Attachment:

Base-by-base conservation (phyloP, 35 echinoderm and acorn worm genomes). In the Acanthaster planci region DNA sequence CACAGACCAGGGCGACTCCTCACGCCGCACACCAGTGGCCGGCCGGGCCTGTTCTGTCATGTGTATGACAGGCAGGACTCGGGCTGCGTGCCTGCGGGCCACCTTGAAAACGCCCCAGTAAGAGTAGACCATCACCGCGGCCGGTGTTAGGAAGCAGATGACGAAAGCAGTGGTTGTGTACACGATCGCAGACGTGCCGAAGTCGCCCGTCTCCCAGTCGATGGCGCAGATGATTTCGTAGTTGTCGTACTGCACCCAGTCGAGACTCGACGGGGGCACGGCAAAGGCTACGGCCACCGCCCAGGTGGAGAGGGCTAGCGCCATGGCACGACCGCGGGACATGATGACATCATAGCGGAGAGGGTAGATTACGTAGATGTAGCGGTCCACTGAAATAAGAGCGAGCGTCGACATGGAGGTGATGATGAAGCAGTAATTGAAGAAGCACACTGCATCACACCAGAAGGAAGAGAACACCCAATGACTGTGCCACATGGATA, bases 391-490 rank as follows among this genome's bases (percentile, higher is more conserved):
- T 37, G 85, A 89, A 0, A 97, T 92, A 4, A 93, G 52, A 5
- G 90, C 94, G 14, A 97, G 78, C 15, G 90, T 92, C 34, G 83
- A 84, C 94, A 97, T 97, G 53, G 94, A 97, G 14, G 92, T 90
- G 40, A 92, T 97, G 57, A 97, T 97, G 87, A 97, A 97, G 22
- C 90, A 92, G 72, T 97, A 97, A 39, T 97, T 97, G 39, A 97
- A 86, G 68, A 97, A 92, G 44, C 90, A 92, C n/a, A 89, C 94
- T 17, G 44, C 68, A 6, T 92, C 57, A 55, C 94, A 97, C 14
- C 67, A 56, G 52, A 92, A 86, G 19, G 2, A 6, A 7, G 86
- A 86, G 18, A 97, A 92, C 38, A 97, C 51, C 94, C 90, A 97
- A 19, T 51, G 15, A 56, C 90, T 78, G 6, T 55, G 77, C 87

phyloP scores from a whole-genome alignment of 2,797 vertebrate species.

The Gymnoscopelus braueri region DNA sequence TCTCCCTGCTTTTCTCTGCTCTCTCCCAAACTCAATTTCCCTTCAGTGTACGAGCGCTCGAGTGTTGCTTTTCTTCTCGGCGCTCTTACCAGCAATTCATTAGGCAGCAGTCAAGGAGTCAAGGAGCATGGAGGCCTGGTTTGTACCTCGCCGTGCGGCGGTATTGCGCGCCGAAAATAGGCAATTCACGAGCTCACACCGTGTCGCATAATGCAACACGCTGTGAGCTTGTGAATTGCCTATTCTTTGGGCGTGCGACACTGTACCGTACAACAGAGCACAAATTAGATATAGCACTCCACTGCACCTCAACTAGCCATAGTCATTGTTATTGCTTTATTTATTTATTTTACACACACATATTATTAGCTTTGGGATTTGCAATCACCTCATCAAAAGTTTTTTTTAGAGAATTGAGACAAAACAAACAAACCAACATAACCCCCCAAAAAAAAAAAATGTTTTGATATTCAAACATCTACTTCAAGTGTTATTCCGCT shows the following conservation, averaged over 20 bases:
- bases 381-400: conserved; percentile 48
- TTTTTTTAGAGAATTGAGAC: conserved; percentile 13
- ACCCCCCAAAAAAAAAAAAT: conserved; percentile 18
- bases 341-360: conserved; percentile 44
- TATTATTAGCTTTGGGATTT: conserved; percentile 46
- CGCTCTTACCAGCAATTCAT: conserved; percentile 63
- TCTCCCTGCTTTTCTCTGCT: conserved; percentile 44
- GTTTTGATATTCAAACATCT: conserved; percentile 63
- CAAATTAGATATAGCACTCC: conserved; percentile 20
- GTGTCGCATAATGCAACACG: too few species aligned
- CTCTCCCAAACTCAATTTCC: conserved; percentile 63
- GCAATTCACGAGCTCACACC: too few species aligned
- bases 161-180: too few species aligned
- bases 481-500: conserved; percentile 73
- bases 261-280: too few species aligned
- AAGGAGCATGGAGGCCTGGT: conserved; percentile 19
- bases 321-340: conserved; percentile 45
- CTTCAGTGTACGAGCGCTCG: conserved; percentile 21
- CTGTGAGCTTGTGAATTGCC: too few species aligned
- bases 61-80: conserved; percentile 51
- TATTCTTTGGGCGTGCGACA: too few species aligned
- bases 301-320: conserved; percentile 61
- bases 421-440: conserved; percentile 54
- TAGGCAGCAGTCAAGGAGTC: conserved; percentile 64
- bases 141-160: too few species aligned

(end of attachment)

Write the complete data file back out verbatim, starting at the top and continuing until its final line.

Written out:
Base-by-base conservation (phyloP, 35 echinoderm and acorn worm genomes). In the Acanthaster planci region DNA sequence CACAGACCAGGGCGACTCCTCACGCCGCACACCAGTGGCCGGCCGGGCCTGTTCTGTCATGTGTATGACAGGCAGGACTCGGGCTGCGTGCCTGCGGGCCACCTTGAAAACGCCCCAGTAAGAGTAGACCATCACCGCGGCCGGTGTTAGGAAGCAGATGACGAAAGCAGTGGTTGTGTACACGATCGCAGACGTGCCGAAGTCGCCCGTCTCCCAGTCGATGGCGCAGATGATTTCGTAGTTGTCGTACTGCACCCAGTCGAGACTCGACGGGGGCACGGCAAAGGCTACGGCCACCGCCCAGGTGGAGAGGGCTAGCGCCATGGCACGACCGCGGGACATGATGACATCATAGCGGAGAGGGTAGATTACGTAGATGTAGCGGTCCACTGAAATAAGAGCGAGCGTCGACATGGAGGTGATGATGAAGCAGTAATTGAAGAAGCACACTGCATCACACCAGAAGGAAGAGAACACCCAATGACTGTGCCACATGGATA, bases 391-490 rank as follows among this genome's bases (percentile, higher is more conserved):
- T 37, G 85, A 89, A 0, A 97, T 92, A 4, A 93, G 52, A 5
- G 90, C 94, G 14, A 97, G 78, C 15, G 90, T 92, C 34, G 83
- A 84, C 94, A 97, T 97, G 53, G 94, A 97, G 14, G 92, T 90
- G 40, A 92, T 97, G 57, A 97, T 97, G 87, A 97, A 97, G 22
- C 90, A 92, G 72, T 97, A 97, A 39, T 97, T 97, G 39, A 97
- A 86, G 68, A 97, A 92, G 44, C 90, A 92, C n/a, A 89, C 94
- T 17, G 44, C 68, A 6, T 92, C 57, A 55, C 94, A 97, C 14
- C 67, A 56, G 52, A 92, A 86, G 19, G 2, A 6, A 7, G 86
- A 86, G 18, A 97, A 92, C 38, A 97, C 51, C 94, C 90, A 97
- A 19, T 51, G 15, A 56, C 90, T 78, G 6, T 55, G 77, C 87

phyloP scores from a whole-genome alignment of 2,797 vertebrate species.

The Gymnoscopelus braueri region DNA sequence TCTCCCTGCTTTTCTCTGCTCTCTCCCAAACTCAATTTCCCTTCAGTGTACGAGCGCTCGAGTGTTGCTTTTCTTCTCGGCGCTCTTACCAGCAATTCATTAGGCAGCAGTCAAGGAGTCAAGGAGCATGGAGGCCTGGTTTGTACCTCGCCGTGCGGCGGTATTGCGCGCCGAAAATAGGCAATTCACGAGCTCACACCGTGTCGCATAATGCAACACGCTGTGAGCTTGTGAATTGCCTATTCTTTGGGCGTGCGACACTGTACCGTACAACAGAGCACAAATTAGATATAGCACTCCACTGCACCTCAACTAGCCATAGTCATTGTTATTGCTTTATTTATTTATTTTACACACACATATTATTAGCTTTGGGATTTGCAATCACCTCATCAAAAGTTTTTTTTAGAGAATTGAGACAAAACAAACAAACCAACATAACCCCCCAAAAAAAAAAAATGTTTTGATATTCAAACATCTACTTCAAGTGTTATTCCGCT shows the following conservation, averaged over 20 bases:
- bases 381-400: conserved; percentile 48
- TTTTTTTAGAGAATTGAGAC: conserved; percentile 13
- ACCCCCCAAAAAAAAAAAAT: conserved; percentile 18
- bases 341-360: conserved; percentile 44
- TATTATTAGCTTTGGGATTT: conserved; percentile 46
- CGCTCTTACCAGCAATTCAT: conserved; percentile 63
- TCTCCCTGCTTTTCTCTGCT: conserved; percentile 44
- GTTTTGATATTCAAACATCT: conserved; percentile 63
- CAAATTAGATATAGCACTCC: conserved; percentile 20
- GTGTCGCATAATGCAACACG: too few species aligned
- CTCTCCCAAACTCAATTTCC: conserved; percentile 63
- GCAATTCACGAGCTCACACC: too few species aligned
- bases 161-180: too few species aligned
- bases 481-500: conserved; percentile 73
- bases 261-280: too few species aligned
- AAGGAGCATGGAGGCCTGGT: conserved; percentile 19
- bases 321-340: conserved; percentile 45
- CTTCAGTGTACGAGCGCTCG: conserved; percentile 21
- CTGTGAGCTTGTGAATTGCC: too few species aligned
- bases 61-80: conserved; percentile 51
- TATTCTTTGGGCGTGCGACA: too few species aligned
- bases 301-320: conserved; percentile 61
- bases 421-440: conserved; percentile 54
- TAGGCAGCAGTCAAGGAGTC: conserved; percentile 64
- bases 141-160: too few species aligned